Chef's Choice: Amy Huddle 

click to enlarge PHOTO: JOERN ROHDE, COURTESY OF BEARFOOT BISTRO. - The huddle  Amy Huddle puts the finishing touches on her "Oishi" Caesar, which took the top prize at the cocktail competition.
  • Photo: Joern Rohde, courtesy of Bearfoot Bistro.
  • The huddle Amy Huddle puts the finishing touches on her "Oishi" Caesar, which took the top prize at the cocktail competition.

Amy Huddle, inventor of the Oishi Caesar, is still reeling after her Japan-inspired cocktail took home first prize and $5,000 from the Bearfoot Bistro's Bloody Caesar competition.

"I was very surprised. I was even surprised I got picked (to compete). I submitted the recipe about a month-and-a-half ago and I was quite pleased to be part of the process," she said. "Then to actually win it was a little over the top!

The presentation Caesars included three for tasting and one for a photograph. Huddle says the three were blind tasted by the judges, who had the drinks brought individually to them in the Bearfoot Bistro's wine cellar.

"People were wandering through, watching us go," Huddle said. "The feedback was great. A lot of people were really enjoying the Caesar, but it was so busy and so much mayhem that all you could do was say, 'Thank you!' But I did have people coming back to ask me if I was selling the rim recipe or if they could take some home. Stuff like that. It was cute."

The rim, for those wondering, includes sea salt, togarashi spice, crushed toasted sesame seeds, and bonito flakes.

Huddle calls it the Oishi Caesar because it translates as "Tasty" Caesar in Japanese.

During the competition, which ran alongside the World Invitational Oyster Shucking competition at the Whistler Golf Club on Sunday, June 29, Huddle put together around 600 Oishi Caesars.

"It was really great to compete. We were side by side with Alta Bistro, who were the winners last year. There was some trash talking followed by, 'Oh my God, that tastes so good!' We were trying each other's recipes," she laughed. "I guess we weren't really trash talking. We were trying, but it wasn't going very well."

Huddle called the event "wildly successful." Funds raised from the day went to Playground Builders — a Canadian charity dedicated to building playgrounds in war-torn areas around the world — and the Whistler Blackcomb Foundation.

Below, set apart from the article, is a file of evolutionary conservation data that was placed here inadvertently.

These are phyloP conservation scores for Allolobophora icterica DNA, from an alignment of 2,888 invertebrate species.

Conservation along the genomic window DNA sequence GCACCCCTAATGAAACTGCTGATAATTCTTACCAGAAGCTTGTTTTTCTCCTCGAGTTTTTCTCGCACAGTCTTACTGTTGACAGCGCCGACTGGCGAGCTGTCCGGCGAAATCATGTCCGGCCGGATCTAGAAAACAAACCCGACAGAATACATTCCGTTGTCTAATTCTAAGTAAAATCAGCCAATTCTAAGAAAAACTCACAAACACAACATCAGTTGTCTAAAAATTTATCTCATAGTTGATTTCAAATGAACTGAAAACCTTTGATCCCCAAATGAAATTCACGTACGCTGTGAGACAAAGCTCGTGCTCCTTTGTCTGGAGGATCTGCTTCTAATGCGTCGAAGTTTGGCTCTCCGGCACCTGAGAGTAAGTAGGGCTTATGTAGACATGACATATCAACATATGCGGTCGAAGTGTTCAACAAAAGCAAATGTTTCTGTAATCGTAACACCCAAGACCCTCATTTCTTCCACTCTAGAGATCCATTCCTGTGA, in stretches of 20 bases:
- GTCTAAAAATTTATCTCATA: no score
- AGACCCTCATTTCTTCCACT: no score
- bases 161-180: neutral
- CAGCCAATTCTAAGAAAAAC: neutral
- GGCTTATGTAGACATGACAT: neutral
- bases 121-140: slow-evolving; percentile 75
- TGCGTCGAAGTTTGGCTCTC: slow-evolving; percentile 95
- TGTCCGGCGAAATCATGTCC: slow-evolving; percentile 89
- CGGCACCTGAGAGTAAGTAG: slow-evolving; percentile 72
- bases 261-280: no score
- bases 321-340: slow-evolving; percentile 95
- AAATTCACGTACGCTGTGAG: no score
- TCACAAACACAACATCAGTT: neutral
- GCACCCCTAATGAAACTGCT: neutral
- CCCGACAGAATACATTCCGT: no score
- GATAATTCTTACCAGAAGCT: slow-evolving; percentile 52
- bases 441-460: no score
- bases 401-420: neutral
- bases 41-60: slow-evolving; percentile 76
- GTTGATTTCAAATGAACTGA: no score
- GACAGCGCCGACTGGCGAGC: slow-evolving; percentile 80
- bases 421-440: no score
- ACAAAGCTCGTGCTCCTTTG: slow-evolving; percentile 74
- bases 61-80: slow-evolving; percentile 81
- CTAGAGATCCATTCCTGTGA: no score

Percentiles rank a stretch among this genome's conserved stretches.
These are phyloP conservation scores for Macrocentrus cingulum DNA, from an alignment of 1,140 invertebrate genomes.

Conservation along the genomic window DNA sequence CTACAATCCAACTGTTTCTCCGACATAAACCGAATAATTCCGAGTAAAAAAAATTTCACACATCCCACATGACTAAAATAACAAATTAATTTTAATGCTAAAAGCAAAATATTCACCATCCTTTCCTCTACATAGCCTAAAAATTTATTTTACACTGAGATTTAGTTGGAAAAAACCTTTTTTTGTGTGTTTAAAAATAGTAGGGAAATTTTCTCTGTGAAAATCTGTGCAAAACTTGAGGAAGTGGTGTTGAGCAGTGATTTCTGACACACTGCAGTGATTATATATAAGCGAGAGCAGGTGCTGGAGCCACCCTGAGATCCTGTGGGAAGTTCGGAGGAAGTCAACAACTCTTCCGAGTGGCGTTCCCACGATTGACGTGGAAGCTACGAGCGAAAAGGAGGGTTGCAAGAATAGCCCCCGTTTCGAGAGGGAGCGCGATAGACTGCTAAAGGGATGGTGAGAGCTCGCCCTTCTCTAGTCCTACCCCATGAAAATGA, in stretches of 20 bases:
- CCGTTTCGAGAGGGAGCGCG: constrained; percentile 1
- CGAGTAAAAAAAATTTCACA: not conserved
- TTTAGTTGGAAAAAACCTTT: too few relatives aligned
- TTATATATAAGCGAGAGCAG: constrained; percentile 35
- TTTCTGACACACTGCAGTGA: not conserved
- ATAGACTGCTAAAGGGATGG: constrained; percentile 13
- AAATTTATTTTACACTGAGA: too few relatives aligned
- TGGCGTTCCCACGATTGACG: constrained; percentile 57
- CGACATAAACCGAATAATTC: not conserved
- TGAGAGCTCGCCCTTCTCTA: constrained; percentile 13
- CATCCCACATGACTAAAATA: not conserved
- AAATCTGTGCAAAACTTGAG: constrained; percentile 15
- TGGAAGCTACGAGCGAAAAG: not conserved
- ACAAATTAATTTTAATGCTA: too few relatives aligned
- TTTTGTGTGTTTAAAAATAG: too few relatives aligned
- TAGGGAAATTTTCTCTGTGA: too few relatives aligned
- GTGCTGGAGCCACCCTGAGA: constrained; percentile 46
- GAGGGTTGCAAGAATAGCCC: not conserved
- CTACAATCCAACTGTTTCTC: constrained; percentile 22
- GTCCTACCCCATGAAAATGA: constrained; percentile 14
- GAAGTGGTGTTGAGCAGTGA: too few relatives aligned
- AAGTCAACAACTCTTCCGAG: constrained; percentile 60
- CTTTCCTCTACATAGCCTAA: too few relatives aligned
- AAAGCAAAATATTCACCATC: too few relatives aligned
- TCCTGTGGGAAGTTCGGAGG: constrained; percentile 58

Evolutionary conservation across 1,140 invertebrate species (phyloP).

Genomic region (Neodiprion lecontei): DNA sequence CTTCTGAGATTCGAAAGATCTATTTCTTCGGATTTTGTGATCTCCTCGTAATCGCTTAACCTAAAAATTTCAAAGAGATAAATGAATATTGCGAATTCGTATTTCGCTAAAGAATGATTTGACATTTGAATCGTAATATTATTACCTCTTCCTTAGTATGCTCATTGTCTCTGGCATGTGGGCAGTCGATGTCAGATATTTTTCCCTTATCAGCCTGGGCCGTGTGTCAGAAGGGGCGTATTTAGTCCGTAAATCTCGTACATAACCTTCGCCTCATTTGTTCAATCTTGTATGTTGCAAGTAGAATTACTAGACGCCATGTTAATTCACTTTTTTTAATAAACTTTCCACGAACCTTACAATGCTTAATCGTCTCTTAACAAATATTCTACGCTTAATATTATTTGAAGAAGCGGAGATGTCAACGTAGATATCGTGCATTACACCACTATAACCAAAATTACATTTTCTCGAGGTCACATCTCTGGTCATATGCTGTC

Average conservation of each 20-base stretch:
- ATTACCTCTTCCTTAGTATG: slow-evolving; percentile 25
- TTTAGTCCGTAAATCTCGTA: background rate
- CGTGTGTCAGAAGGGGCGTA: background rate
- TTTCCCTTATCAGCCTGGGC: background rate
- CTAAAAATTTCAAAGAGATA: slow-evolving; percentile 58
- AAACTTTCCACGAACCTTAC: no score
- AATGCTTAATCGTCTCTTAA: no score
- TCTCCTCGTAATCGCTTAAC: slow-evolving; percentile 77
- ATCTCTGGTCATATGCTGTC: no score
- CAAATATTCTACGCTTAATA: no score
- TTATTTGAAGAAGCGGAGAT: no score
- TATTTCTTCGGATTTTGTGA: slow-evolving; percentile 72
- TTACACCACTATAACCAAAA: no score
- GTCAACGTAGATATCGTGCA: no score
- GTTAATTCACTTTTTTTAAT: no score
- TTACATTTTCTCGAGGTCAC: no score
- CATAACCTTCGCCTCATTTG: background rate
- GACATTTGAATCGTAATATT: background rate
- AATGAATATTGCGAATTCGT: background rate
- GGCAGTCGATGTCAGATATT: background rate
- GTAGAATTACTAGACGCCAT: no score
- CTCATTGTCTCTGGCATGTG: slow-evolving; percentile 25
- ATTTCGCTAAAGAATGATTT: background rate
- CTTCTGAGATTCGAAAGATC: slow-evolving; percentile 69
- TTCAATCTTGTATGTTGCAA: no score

Currently acting front-of-house manager at Sushi Village, Huddle is also a seasoned chef, bartender and restaurateur in her own right. She took inspiration for the drink from her current role.

"Honestly, it was a case of being inspired by the people I work with. Sushi Village has the most amazing kitchen, really talented and excellently trained Japanese chefs, and I'm privileged to eat the food quite often," she laughed.

"When the Caesar contest came around I thought maybe I could make up a recipe using Japanese ingredients because they were so available and handy to me."

Huddle spent several days developing and taste testing different mixes at Sushi Village, where she has worked for the last two-and-a-half years, before settling on the Oishi. She has lived in Whistler for over 15 years.

"I was taste-testing a lot of Caesars. I got help from people at Sushi Village. The opinions would be 'too hot' or 'not hot enough'... I just kept tweaking it until I got the right recipe," she added.

Caesars require two main ingredients, said Huddle, a high-quality alcohol, whether vodka, gin or tequila, and clamato juice.

"Everything else is subject to interpretation, and that's what I love about Caesars. It can get as ridiculous as people putting slices of pizza in them, so as simple as your garden variety with Worcester and hot sauces and a celery rim. It's a lot of fun to create Caesars; it's a very versatile drink. You can create your own Caesar for your backyard barbecue," Huddle said.

She noted that restaurants across Whistler have their own signature Caesars. Huddle co-founded and ran The Burrow restaurant in Squamish from 2006 to 2009, where they had an entire page of Caesar variations.

"We had infused vodka ones, another called The Cowboy, which was full of beef jerky and a smoky barbecue sauce! It's amazing to think I've won this prize based on a Sunday Afternoon Caesar," she said.

Although she is not acting as a chef or bartender at the moment, Huddle is still keenly interested in the two roles.

"The thing about me is that I am incredibly enthusiastic about food and beverage, I'm also president of the Whistler Food and Beverage Association," Huddle said.

"I really love the business, every aspect of it. I love the food, the drink, the socialization... I think it's the best place for me. I call myself an enthusiastic home cook. I'm really passionate about researching and learning and finding new things."

Asked if the Oishi Caesar will be available at Sushi Village now, Huddle laughed.

"Oh yes," she said.

"Oishi Caesar" Japanese inspired Caesar recipe

Caesar Rim

Mix together:

2 Tbsp Togarashi Spice

1/2 cup coarse Sea Salt

1/2 cup Toasted and Crushed Sesame Seeds

1 Tbsp Bonito Flake, crumbled

Seasoning Mix

1/2 oz wasabi

1/2 oz low sodium soy sauce

1 oz Ponzu sauce

1oz Sushi Village's legendary Spicy Tofu Sauce

1/2 oz Bulldog brand Tonkatsu Sauce

1/8oz Freshly grated ginger

1/2oz Daikon (grated Japanese radish)

Mix all ingredients and store in squeeze bottle

Garnish

Tempura'd prawn (tail on), cucumber spear and black sesame seeds

Build

Dip large glass into plate with 1/4 inch of sake, then into above rim recipe.

Add: 1 oz Ketel One Vodka, 1 oz Premium Cold Sake, 3 oz standard Clamato,

1 oz Seasoning Mix from above and top with ice. Stir. Win $5,000!

Comments

Subscribe to this thread:

Add a comment

Latest in Chef's Choice

More by Cathryn Atkinson

Facebook Activity

© 1994-2014 Pique Publishing Inc., Glacier Community Media

- Website powered by Foundation